Lessons Learned From The Target Cyber Attack And What To Do To Avoid A Similar Situation – Chuck Leaver

By Chuck Leaver CEO Ziften


After Target was breached it took several months for the company to recuperate and be offered a clean bill of health.

Continuous Recovery Effort And Reports Of Financial Loss

It was a significant story when Target experienced its data breach. Like all significant news releases it faded into the background as far as being covered nationally, however as far as the store is concerned it was still a significant concern. The store lowered its revenue projections for 2014 once again, which suggests that the business had actually undervalued the impact of the harmful attack that they were exposed to, according CNN Money.

The reduction in profits was truly considerable and the company wound up declaring 62% less profits. In addition to this they had to pay out $111 million as a direct outcome of the breach in the 2nd fiscal quarter and all of this adds up to a business that was once robust now looking a shadow of its previous self because of a cyber attack.

As the fallout continued, the scale of the cyber attack began to emerge. Data for around 110 million individuals was compromised, and stolen charge card data was experienced by 40 million of those individuals. As news got out about the breach, the business made some major changes that included the application of more strict cyber security measures and the change out of the system admin. Long standing CEO, Gregg Steinhafel, also resigned. However it is not considered enough to alleviate the effect of the attack. The stakeholders of Target are absorbing the unfavorable results of the attack as much as the company itself according to Brian Sozzi of Belus Capital.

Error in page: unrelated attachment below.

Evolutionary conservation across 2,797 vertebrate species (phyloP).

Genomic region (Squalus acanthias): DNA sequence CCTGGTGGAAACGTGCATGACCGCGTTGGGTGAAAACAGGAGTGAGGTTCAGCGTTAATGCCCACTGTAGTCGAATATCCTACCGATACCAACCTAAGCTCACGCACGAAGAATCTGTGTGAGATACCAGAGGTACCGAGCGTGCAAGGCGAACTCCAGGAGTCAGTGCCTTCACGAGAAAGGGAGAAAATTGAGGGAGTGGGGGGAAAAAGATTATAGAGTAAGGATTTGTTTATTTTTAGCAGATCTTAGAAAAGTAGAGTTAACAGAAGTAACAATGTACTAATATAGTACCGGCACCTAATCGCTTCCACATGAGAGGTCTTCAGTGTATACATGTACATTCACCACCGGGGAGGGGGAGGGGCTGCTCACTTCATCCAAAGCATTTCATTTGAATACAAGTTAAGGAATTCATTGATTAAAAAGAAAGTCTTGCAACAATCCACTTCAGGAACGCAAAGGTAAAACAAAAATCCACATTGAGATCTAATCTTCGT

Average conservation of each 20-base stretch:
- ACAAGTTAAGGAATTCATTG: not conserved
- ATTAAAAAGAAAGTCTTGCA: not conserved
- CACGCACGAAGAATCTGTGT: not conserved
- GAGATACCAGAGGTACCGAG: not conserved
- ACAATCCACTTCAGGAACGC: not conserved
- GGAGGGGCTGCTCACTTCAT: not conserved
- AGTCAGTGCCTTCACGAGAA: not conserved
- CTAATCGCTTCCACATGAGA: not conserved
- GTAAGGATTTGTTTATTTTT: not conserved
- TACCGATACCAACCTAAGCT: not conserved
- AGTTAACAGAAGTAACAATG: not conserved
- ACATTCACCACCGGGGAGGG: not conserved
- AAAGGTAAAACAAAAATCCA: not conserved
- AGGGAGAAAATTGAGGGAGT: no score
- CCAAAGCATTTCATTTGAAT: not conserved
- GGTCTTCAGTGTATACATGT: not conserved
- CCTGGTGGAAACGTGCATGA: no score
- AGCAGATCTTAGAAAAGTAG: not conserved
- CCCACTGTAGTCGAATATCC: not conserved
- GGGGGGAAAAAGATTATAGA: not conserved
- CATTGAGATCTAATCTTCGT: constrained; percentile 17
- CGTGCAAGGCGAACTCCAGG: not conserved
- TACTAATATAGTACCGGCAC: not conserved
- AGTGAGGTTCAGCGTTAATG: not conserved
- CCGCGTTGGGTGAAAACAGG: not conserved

In an e-mail to CNN Money Sozzi said “Target just dropped an epic full year earnings warning onto the heads of its remaining investors.” “Target has offered financiers NO reason to be encouraged that a global turn-around is secretly emerging.”

Target Provides A Lesson For All Organizations About Improved Pre-emptive Steps


No matter how proactive a company is to a cyber attack, there is no guarantee that the recovery time will be quicker. The bottom line is that a data breach is bad news for any company no matter how you call it or try to fix it. Preventative measures are the very best way forward and you need to take actions to make sure an attack does not happen to your organization in the first place. The use of endpoint threat detection systems can have a significant role in maintaining strong defenses for any company that opts to implement it.


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